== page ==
Noses out of joint over Bible translations

Cross Bible Globe

(courtesy ChristArt)

By Spencer D Gear

If you want to get a picture of how Christians can disagree over various Bible translations, I recommend a visit to one of the Internet Christian forums. I participate in a rather large one.[1]

Part of what one person wrote was:

The Bible needs to be translated every 100 years or so, or else it would be lost in understanding to the next generation. If you educate people on how to translate KJV but make no translations one day all you are left with is a few people who truly understand it, and that is not preaching God’s word throughout the world.[2]

Narrow thinking on English Bible translations

I think we are thinking too narrowly.[3] I suggest that we consider the rest of the world before investing one more cent in another English translation.

The task of Bible translation is an enormous one and here we are arguing over the KJV vs ESV, NLT, NIV, etc. These are some of the language and translation challenges in our world.

The British Council provides this information about English speakers:

How many people speak English? clip_image001

clip_image003 ‘English has official or special status in at least seventy five countries with a total population of over two billion’;
clip_image003[1] ‘English is spoken as a first language by around 375 million and as a second language by around 375 million speakers in the world’;
clip_image003[2] ‘speakers of English as a second language probably outnumber those who speak it as a first language’;
clip_image003[3] ‘around 750 million people are believed to speak English as a foreign language’;
clip_image003[4] ‘one out of four of the world’s population speak English to some level of competence; demand from the other three-quarters is increasing’.

English as first language

However, of the 375 million people who use English as their first language, what percentage is that of the world’s population? The world population clock, which I checked online as I was writing this article, says that the world’s population is 7.222 billion people (29 March 2014).
Therefore, 5.357% of the people of the world speak English as their first language. And here we are arguing about an archaic vs contemporary English translations.

Languages still needing to be put into writing

According to Summer Institute of Linguistics (SIL) of Wycliffe Bible Translators, ‘Nearly two-thirds of the world’s 875 million illiterate people are women’ (SIL);

Wycliffe

According to Wycliffe Bible Translators,

The Worldwide Status of Bible Translation (2013) was:

clip_image0056,900+ … the number of languages spoken in the world today.
clip_image005[1]1,999+ …the number of languages without any of the Bible, but with a possible need of a Bible translation to begin.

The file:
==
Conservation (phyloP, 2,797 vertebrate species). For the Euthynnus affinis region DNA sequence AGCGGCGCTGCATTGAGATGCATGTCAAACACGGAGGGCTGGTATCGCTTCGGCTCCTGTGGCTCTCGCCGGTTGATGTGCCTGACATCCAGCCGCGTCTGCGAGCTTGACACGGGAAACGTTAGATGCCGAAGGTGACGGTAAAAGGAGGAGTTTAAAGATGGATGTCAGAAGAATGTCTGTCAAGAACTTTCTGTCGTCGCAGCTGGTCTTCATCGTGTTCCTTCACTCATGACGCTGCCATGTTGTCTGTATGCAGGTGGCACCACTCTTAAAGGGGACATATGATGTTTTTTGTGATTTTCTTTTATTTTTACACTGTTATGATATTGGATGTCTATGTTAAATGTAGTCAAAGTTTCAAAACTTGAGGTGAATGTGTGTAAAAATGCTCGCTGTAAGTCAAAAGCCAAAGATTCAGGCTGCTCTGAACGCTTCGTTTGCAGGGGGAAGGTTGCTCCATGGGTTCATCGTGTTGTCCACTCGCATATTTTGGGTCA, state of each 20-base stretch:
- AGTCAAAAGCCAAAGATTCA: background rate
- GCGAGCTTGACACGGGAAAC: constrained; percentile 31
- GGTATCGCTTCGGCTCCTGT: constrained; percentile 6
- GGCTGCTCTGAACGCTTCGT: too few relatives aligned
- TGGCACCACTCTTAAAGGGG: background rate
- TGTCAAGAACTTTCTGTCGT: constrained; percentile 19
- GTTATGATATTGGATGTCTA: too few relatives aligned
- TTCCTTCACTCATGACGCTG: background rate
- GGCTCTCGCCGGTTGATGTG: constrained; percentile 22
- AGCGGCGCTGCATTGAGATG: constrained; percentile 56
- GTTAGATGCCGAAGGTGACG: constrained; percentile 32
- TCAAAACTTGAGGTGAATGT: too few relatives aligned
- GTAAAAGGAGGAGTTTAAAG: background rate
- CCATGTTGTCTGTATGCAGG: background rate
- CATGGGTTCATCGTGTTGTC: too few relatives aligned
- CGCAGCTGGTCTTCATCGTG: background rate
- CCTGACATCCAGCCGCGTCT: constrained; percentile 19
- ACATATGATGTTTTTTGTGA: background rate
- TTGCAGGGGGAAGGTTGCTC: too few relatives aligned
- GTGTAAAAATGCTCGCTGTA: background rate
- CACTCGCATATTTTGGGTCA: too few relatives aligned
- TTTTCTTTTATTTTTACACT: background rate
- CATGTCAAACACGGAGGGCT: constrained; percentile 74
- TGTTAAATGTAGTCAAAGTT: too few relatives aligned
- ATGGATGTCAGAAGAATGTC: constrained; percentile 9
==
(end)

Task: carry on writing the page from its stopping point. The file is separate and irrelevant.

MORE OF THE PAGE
clip_image005[2]2,167 …the total number of current translation programs around the world, on behalf of 1.9 billion people.

The detailed statistics  from Wycliffe were:

The Worldwide Status of Bible Translation (2013)

6,900+ …the number of languages spoken in the world today.
1,900+ …the number of languages without any of the Bible, but with a possible need of a Bible translation to begin.
2,167 …the total number of current translation programs around the world*, on behalf of 1.9 billion people.
1,707 …the number of those current translation programs that are being facilitated by Wycliffe, SIL, or other partner organizations.
1,294 …the number of language groups that have access to the New Testament in their heart language, representing 598 million people.
513 …the number of language groups that have access to the entire Bible in the language they understand best.
1,010 …the number of languages that have some portions of Scripture available in their language (one or more books)
Over 7 billion
…the population of the world.
180 million …the number of people who speak the more than 1,900 languages where translation projects have not yet begun.

Although Bible translation is progressing at a more rapid rate today than ever before, an overwhelming amount of work is yet to be done.

 

So there are still 1900+ languages in the world today that don’t have any Bible translation available. And of the 7 billion people in the world there are 875 million who are illiterate. This means that when Wycliffe and associate organisations develop a language in print and translate the Bible, they have to teach the people to read and write. This is a massive task.

Notes:


[1] Here the topic was, ‘Understanding the KJV’, Christian Forums, Baptists, available at: http://www.christianforums.com/t7809418-4/#post65286019 (Accessed 29 March 2014).

[2] Ibid., Bluelion #12, available at: http://www.christianforums.com/t7809418-2/ (Accessed 29 March 2014).

[3] This is my post at as OzSpen #40 at ibid., http://www.christianforums.com/t7809418-4/#post65286019 (Accessed 29 March 2014).

 

Copyright © 2014 Spencer D. Gear. This document last updated at Date: 18 November 2015.